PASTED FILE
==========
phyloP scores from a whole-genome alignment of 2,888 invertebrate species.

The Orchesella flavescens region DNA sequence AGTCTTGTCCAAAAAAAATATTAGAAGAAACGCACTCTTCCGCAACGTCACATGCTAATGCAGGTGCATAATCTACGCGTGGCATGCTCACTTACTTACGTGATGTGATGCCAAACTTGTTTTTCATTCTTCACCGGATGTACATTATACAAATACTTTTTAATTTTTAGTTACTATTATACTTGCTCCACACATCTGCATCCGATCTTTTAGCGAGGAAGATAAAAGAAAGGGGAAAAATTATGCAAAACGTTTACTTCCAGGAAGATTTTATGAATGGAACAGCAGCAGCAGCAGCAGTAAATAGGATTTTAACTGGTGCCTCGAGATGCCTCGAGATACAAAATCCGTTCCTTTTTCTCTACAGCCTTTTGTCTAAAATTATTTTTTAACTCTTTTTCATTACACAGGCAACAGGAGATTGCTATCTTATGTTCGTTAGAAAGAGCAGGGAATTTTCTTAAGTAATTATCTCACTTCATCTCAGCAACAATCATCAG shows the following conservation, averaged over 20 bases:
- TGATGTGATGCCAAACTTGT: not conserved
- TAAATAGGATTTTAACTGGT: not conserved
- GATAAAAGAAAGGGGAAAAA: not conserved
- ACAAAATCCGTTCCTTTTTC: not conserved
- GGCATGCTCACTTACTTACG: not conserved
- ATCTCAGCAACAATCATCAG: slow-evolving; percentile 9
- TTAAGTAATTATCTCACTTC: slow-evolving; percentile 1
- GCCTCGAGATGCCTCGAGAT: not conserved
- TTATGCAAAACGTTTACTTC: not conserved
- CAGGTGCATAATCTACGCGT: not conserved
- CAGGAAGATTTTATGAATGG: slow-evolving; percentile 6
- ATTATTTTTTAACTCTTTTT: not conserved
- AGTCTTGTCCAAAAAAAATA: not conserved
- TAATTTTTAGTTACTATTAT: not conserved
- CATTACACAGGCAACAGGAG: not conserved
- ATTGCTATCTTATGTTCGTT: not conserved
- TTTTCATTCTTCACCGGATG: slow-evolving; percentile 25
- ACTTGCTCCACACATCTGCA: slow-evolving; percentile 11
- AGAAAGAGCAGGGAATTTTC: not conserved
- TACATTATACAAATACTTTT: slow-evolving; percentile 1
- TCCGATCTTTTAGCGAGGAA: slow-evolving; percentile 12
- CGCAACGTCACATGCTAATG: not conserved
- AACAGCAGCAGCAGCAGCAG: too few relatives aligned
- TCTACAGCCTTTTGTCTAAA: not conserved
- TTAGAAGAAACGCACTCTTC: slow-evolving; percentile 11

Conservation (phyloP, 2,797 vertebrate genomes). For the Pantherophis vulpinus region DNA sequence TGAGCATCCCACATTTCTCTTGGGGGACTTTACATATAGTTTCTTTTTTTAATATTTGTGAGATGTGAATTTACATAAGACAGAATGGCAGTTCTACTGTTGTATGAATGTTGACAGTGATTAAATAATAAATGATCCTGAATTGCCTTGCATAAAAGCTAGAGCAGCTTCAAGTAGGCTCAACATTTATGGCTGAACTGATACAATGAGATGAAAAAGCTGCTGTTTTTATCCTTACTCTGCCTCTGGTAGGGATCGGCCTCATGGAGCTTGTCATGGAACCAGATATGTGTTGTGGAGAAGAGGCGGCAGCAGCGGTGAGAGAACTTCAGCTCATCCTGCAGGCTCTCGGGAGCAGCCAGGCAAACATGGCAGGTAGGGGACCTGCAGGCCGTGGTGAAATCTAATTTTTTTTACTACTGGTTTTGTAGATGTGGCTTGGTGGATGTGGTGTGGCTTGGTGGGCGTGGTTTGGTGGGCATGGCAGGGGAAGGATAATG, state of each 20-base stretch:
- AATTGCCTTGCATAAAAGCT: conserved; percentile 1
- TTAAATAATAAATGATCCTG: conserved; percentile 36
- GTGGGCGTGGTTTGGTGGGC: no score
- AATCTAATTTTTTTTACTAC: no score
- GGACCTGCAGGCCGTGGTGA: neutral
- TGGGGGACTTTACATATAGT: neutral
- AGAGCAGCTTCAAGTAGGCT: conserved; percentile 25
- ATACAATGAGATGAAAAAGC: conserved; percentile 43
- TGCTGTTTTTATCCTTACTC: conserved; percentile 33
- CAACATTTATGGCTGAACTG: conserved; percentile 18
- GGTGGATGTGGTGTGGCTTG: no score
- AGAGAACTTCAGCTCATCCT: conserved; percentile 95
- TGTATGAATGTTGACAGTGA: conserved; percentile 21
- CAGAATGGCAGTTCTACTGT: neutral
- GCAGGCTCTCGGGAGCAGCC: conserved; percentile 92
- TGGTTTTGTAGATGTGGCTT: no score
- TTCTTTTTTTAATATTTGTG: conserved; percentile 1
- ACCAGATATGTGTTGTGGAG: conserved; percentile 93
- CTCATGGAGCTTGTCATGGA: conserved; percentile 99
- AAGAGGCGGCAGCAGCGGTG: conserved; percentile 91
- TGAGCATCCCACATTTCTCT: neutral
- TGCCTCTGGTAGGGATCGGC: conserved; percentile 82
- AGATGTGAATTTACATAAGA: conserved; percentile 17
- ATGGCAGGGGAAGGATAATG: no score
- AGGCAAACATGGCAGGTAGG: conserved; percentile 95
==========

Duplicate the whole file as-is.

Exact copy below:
phyloP scores from a whole-genome alignment of 2,888 invertebrate species.

The Orchesella flavescens region DNA sequence AGTCTTGTCCAAAAAAAATATTAGAAGAAACGCACTCTTCCGCAACGTCACATGCTAATGCAGGTGCATAATCTACGCGTGGCATGCTCACTTACTTACGTGATGTGATGCCAAACTTGTTTTTCATTCTTCACCGGATGTACATTATACAAATACTTTTTAATTTTTAGTTACTATTATACTTGCTCCACACATCTGCATCCGATCTTTTAGCGAGGAAGATAAAAGAAAGGGGAAAAATTATGCAAAACGTTTACTTCCAGGAAGATTTTATGAATGGAACAGCAGCAGCAGCAGCAGTAAATAGGATTTTAACTGGTGCCTCGAGATGCCTCGAGATACAAAATCCGTTCCTTTTTCTCTACAGCCTTTTGTCTAAAATTATTTTTTAACTCTTTTTCATTACACAGGCAACAGGAGATTGCTATCTTATGTTCGTTAGAAAGAGCAGGGAATTTTCTTAAGTAATTATCTCACTTCATCTCAGCAACAATCATCAG shows the following conservation, averaged over 20 bases:
- TGATGTGATGCCAAACTTGT: not conserved
- TAAATAGGATTTTAACTGGT: not conserved
- GATAAAAGAAAGGGGAAAAA: not conserved
- ACAAAATCCGTTCCTTTTTC: not conserved
- GGCATGCTCACTTACTTACG: not conserved
- ATCTCAGCAACAATCATCAG: slow-evolving; percentile 9
- TTAAGTAATTATCTCACTTC: slow-evolving; percentile 1
- GCCTCGAGATGCCTCGAGAT: not conserved
- TTATGCAAAACGTTTACTTC: not conserved
- CAGGTGCATAATCTACGCGT: not conserved
- CAGGAAGATTTTATGAATGG: slow-evolving; percentile 6
- ATTATTTTTTAACTCTTTTT: not conserved
- AGTCTTGTCCAAAAAAAATA: not conserved
- TAATTTTTAGTTACTATTAT: not conserved
- CATTACACAGGCAACAGGAG: not conserved
- ATTGCTATCTTATGTTCGTT: not conserved
- TTTTCATTCTTCACCGGATG: slow-evolving; percentile 25
- ACTTGCTCCACACATCTGCA: slow-evolving; percentile 11
- AGAAAGAGCAGGGAATTTTC: not conserved
- TACATTATACAAATACTTTT: slow-evolving; percentile 1
- TCCGATCTTTTAGCGAGGAA: slow-evolving; percentile 12
- CGCAACGTCACATGCTAATG: not conserved
- AACAGCAGCAGCAGCAGCAG: too few relatives aligned
- TCTACAGCCTTTTGTCTAAA: not conserved
- TTAGAAGAAACGCACTCTTC: slow-evolving; percentile 11

Conservation (phyloP, 2,797 vertebrate genomes). For the Pantherophis vulpinus region DNA sequence TGAGCATCCCACATTTCTCTTGGGGGACTTTACATATAGTTTCTTTTTTTAATATTTGTGAGATGTGAATTTACATAAGACAGAATGGCAGTTCTACTGTTGTATGAATGTTGACAGTGATTAAATAATAAATGATCCTGAATTGCCTTGCATAAAAGCTAGAGCAGCTTCAAGTAGGCTCAACATTTATGGCTGAACTGATACAATGAGATGAAAAAGCTGCTGTTTTTATCCTTACTCTGCCTCTGGTAGGGATCGGCCTCATGGAGCTTGTCATGGAACCAGATATGTGTTGTGGAGAAGAGGCGGCAGCAGCGGTGAGAGAACTTCAGCTCATCCTGCAGGCTCTCGGGAGCAGCCAGGCAAACATGGCAGGTAGGGGACCTGCAGGCCGTGGTGAAATCTAATTTTTTTTACTACTGGTTTTGTAGATGTGGCTTGGTGGATGTGGTGTGGCTTGGTGGGCGTGGTTTGGTGGGCATGGCAGGGGAAGGATAATG, state of each 20-base stretch:
- AATTGCCTTGCATAAAAGCT: conserved; percentile 1
- TTAAATAATAAATGATCCTG: conserved; percentile 36
- GTGGGCGTGGTTTGGTGGGC: no score
- AATCTAATTTTTTTTACTAC: no score
- GGACCTGCAGGCCGTGGTGA: neutral
- TGGGGGACTTTACATATAGT: neutral
- AGAGCAGCTTCAAGTAGGCT: conserved; percentile 25
- ATACAATGAGATGAAAAAGC: conserved; percentile 43
- TGCTGTTTTTATCCTTACTC: conserved; percentile 33
- CAACATTTATGGCTGAACTG: conserved; percentile 18
- GGTGGATGTGGTGTGGCTTG: no score
- AGAGAACTTCAGCTCATCCT: conserved; percentile 95
- TGTATGAATGTTGACAGTGA: conserved; percentile 21
- CAGAATGGCAGTTCTACTGT: neutral
- GCAGGCTCTCGGGAGCAGCC: conserved; percentile 92
- TGGTTTTGTAGATGTGGCTT: no score
- TTCTTTTTTTAATATTTGTG: conserved; percentile 1
- ACCAGATATGTGTTGTGGAG: conserved; percentile 93
- CTCATGGAGCTTGTCATGGA: conserved; percentile 99
- AAGAGGCGGCAGCAGCGGTG: conserved; percentile 91
- TGAGCATCCCACATTTCTCT: neutral
- TGCCTCTGGTAGGGATCGGC: conserved; percentile 82
- AGATGTGAATTTACATAAGA: conserved; percentile 17
- ATGGCAGGGGAAGGATAATG: no score
- AGGCAAACATGGCAGGTAGG: conserved; percentile 95